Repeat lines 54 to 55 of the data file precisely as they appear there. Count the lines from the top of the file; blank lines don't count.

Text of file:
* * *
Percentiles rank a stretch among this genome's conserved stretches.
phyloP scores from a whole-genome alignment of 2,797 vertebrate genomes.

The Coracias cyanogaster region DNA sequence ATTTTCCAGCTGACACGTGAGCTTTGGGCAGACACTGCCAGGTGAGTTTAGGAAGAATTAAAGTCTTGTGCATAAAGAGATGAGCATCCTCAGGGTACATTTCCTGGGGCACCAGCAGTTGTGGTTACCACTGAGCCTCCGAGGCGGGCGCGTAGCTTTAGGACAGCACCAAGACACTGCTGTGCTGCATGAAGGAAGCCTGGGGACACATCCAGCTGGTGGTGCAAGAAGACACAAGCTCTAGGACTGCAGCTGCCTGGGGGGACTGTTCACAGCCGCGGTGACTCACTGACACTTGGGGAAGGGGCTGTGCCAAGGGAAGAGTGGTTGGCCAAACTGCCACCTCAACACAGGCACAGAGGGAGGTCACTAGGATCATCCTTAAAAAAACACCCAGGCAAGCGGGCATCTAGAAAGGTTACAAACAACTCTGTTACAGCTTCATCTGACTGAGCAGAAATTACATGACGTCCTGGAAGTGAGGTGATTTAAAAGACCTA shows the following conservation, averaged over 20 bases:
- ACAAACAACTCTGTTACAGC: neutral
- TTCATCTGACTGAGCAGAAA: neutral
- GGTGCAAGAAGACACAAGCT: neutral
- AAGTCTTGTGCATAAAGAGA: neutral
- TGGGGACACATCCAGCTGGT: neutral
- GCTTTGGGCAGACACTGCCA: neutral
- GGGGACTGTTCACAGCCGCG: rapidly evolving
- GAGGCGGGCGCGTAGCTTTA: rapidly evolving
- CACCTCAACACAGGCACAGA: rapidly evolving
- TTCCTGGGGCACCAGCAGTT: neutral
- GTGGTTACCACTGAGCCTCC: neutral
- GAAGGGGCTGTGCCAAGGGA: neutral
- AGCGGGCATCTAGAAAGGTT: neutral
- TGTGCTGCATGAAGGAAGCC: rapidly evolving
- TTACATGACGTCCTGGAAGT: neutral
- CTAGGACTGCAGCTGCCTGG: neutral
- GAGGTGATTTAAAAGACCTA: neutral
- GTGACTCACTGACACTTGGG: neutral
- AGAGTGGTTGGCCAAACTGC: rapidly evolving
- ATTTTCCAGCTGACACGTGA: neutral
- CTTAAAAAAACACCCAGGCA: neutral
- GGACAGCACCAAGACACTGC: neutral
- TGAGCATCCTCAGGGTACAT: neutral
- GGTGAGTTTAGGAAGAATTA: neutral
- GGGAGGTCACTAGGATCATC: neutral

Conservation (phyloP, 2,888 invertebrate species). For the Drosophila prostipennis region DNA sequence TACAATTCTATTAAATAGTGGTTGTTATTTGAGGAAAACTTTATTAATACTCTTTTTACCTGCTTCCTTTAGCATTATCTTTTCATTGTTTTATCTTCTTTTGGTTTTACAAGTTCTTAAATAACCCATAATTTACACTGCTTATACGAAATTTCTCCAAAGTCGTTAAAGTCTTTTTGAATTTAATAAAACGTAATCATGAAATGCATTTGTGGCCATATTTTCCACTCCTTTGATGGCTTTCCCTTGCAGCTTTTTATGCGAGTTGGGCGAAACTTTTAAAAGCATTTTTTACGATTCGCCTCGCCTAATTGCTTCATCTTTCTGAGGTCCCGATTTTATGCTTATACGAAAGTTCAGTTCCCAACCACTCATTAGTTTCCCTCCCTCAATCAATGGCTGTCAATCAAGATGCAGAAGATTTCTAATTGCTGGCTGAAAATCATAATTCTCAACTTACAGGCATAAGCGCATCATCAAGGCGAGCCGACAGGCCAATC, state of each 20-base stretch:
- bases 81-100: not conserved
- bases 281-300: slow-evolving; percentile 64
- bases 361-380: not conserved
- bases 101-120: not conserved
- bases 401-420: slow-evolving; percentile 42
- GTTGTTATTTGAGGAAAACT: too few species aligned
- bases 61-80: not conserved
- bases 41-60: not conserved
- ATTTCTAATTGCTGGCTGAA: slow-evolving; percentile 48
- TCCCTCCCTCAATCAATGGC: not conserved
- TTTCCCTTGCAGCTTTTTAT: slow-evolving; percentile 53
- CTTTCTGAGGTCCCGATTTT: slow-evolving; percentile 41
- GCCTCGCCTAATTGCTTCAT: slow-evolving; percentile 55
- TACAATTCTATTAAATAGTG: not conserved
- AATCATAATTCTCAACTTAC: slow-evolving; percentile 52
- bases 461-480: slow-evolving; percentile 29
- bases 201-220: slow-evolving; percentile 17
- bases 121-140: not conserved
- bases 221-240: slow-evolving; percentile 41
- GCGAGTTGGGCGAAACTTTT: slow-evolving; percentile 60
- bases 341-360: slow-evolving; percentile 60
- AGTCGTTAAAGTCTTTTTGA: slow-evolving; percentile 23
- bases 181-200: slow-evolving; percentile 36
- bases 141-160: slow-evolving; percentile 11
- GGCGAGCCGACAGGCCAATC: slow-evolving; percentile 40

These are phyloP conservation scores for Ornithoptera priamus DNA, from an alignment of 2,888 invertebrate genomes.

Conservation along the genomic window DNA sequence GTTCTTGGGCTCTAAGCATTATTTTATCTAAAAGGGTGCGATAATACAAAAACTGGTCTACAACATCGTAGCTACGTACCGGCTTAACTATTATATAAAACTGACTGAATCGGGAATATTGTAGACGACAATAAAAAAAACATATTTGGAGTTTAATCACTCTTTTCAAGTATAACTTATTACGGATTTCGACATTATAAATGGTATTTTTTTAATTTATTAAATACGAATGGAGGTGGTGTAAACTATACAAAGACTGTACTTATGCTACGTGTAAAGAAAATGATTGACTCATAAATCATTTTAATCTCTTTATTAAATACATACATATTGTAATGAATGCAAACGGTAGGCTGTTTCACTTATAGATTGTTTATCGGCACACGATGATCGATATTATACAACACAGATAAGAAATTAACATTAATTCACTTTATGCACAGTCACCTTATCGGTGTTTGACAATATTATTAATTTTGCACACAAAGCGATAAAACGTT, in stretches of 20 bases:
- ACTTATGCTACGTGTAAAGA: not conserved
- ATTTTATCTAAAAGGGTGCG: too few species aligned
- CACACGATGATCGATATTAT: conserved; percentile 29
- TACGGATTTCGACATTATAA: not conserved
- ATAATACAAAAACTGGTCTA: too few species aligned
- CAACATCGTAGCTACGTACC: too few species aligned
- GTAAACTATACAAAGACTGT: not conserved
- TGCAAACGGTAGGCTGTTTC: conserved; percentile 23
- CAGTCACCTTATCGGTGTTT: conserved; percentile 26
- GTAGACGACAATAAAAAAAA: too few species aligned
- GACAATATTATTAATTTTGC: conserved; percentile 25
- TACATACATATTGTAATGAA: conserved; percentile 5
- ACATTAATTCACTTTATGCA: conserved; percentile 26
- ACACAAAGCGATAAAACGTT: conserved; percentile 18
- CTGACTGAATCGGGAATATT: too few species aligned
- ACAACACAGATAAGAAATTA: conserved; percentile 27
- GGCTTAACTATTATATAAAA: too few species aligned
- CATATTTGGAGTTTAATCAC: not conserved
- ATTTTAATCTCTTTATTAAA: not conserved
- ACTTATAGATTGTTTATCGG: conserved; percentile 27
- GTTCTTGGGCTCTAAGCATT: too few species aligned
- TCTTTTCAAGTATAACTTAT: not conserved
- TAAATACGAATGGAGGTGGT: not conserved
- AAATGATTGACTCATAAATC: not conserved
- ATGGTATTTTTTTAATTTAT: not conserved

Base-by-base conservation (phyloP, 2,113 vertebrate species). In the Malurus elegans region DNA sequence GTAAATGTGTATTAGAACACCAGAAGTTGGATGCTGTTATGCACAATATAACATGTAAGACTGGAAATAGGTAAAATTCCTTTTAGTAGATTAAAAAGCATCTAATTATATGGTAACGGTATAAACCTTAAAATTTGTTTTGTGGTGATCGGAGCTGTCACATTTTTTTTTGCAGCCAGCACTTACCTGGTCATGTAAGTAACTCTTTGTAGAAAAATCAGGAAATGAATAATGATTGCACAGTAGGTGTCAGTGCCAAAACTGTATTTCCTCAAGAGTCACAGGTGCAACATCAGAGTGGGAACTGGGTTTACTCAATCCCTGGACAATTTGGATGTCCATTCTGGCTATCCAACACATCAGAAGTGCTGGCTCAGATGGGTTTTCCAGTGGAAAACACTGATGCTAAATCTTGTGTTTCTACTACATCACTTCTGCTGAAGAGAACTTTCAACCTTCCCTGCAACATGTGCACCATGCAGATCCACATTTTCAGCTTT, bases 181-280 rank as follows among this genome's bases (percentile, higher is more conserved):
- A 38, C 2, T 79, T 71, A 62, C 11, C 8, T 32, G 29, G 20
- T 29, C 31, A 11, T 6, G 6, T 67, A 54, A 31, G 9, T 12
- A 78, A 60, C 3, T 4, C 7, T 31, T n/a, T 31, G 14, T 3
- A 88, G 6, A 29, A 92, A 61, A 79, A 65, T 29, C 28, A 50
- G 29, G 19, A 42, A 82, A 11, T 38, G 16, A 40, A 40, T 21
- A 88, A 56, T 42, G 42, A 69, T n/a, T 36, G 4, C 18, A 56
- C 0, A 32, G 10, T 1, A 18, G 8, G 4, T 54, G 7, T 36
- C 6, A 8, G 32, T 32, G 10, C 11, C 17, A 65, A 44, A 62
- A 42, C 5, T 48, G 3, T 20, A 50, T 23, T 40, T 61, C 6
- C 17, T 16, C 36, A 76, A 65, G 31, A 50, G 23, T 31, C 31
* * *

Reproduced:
- GGCGAGCCGACAGGCCAATC: slow-evolving; percentile 40

These are phyloP conservation scores for Ornithoptera priamus DNA, from an alignment of 2,888 invertebrate genomes.